For years, the Salton Sea south of Los Angeles has been evaporating. The enormous inland sea has been shrinking, leading to fish kills, toxic dust storms laced with heavy metals and pesticides, and causing migrating birds and human settlements to pick up and leave.
For 15 years, the evaporation has been slowed by water contributions from San Diego, but those annual boosts will come to an end this year.
Now, the State of California has come up with a 10-year plan to mitigate the environmental disaster. The plan would divert water from the Alamo and New rivers into the lake.
The Salton Sea project would also build ponds around the lake to create wildlife habitat. The lake itself is too salty – and growing saltier due to evaporation – to easily support life.
“Under this plan, we’ll build the backbone infrastructure we need to limit airborne dust and create lower-salinity zones that sustain tilapia,” California Secretary for Natural Resources John Laird said in a press release [PDF] about the plan. “We are committed not only to getting started quickly on these projects, but also to learning as we go and adjusting so that our future work is as efficient and effective as possible.”
The plan will cost an estimated $383 million – a steep cut from the original $3 billion plan proposed in 2007, but much more expensive than the $80.5 million set aside in the state budget. A $14 million grant from the Wildlife Conservation Board and a $7.5 million grant from the U.S. Department of Agriculture will also support the efforts.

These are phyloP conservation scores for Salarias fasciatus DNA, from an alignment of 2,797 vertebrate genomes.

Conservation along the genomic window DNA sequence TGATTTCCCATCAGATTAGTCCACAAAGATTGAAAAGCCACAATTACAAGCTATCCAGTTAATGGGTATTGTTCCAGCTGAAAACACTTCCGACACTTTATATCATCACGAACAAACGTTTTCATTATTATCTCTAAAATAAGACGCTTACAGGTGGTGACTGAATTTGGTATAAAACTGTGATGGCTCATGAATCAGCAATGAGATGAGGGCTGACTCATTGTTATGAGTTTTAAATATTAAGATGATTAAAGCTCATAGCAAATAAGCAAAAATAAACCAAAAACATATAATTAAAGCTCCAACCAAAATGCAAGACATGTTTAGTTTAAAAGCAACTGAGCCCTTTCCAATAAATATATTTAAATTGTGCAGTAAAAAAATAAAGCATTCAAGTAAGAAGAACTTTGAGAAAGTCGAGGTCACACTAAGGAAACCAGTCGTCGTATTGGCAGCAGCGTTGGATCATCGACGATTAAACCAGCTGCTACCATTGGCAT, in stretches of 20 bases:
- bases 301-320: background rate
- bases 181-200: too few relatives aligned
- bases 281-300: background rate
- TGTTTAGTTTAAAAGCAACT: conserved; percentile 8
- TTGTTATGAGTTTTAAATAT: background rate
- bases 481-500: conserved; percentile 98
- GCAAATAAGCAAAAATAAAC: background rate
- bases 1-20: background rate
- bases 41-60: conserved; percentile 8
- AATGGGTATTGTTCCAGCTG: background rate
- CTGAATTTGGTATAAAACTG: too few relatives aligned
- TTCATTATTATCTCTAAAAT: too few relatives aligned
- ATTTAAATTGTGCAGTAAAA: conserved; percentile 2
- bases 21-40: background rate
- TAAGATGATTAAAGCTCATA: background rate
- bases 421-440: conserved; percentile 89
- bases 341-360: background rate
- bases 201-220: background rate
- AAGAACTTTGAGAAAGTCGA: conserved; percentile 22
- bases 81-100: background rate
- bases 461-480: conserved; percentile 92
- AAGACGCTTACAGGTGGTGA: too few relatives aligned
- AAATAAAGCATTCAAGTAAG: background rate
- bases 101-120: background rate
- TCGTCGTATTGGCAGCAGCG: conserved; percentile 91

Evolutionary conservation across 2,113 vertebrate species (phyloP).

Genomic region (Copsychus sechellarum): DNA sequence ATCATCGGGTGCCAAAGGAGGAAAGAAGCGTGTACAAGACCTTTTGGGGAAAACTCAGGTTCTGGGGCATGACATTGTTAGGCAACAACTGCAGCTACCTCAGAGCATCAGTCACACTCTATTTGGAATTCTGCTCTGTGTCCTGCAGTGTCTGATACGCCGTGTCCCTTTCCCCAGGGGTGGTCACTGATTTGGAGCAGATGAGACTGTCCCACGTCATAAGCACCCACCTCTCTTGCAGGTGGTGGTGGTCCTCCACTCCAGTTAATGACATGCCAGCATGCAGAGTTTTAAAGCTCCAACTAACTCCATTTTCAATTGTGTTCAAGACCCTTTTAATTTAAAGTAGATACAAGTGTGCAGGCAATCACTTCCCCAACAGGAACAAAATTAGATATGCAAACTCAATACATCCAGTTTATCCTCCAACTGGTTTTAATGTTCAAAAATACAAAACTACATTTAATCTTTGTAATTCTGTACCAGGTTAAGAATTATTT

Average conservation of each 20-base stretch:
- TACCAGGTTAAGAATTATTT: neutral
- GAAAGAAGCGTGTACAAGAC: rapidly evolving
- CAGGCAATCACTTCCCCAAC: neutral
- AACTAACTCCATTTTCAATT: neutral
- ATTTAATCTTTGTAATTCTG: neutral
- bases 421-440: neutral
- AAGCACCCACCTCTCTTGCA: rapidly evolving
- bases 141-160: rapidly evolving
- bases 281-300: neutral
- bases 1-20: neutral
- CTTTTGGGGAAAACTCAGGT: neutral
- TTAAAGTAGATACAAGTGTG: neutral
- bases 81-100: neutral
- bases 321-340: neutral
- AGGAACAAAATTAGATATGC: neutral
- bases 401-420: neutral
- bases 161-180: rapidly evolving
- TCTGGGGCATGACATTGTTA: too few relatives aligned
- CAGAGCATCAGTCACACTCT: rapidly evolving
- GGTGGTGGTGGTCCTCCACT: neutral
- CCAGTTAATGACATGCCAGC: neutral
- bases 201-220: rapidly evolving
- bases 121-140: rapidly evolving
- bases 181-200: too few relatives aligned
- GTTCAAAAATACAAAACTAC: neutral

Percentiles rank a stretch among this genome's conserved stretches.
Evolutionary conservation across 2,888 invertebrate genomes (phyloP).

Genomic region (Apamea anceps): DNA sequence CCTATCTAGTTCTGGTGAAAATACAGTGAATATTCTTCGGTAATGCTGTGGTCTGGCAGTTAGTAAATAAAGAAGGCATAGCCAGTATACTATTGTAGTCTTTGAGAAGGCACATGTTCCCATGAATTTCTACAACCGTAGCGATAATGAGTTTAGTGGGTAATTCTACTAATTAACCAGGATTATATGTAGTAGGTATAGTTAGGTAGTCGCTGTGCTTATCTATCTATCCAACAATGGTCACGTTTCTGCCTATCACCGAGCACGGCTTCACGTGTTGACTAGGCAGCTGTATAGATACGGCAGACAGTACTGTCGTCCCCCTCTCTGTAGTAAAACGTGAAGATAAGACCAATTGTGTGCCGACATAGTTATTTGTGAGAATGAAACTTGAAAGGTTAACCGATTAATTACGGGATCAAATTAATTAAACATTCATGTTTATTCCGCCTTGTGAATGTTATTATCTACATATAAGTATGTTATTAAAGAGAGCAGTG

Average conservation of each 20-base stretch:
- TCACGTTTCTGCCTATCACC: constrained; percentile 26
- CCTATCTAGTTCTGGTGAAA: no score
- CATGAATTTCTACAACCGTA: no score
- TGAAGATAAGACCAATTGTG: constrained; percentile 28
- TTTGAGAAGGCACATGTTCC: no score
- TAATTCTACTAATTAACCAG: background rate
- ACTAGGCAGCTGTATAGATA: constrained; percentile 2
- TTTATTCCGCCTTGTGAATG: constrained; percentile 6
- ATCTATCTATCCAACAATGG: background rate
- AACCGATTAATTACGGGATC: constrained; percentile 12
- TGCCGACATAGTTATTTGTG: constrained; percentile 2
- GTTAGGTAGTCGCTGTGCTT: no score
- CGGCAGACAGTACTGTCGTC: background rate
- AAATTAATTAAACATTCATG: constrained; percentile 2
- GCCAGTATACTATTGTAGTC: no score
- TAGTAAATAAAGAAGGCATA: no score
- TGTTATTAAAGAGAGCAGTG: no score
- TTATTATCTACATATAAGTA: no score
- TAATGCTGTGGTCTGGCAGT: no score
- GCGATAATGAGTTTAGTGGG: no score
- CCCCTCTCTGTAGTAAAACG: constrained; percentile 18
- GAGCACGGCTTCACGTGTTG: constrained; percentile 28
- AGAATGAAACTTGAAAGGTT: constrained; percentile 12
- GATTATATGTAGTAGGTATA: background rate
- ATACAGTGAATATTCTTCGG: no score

Why the need for human intervention at the Salton Sea?
The lake’s location has been a unique site for centuries, alternative between lake and desert. In 1905, the Colorado River breached a man-made canal that was intended to feed irrigation. Instead, it created a lake about 35 miles long, 15 miles wide, but only about 50 feet deep.
Farmers in the Imperial Valley kept the lake filled with the runoff from irrigation. The Salton Sea became a favorite resort location and the site of speedboat races and other recreation until the 1960s.
Then, the lack of a natural outflow began to take its toll, and the lake became saltier. In 2003, as Southern California farmers began relying on other water sources instead of the over-tapped Colorado River, less water flowed into the Salton Sea.
Now, the shrinking lake has caused problems due to the soil heavy with pesticides, arsenic and selenium. The salty lake has led to major erosion along the edges, and wind stirs up toxic dust storms.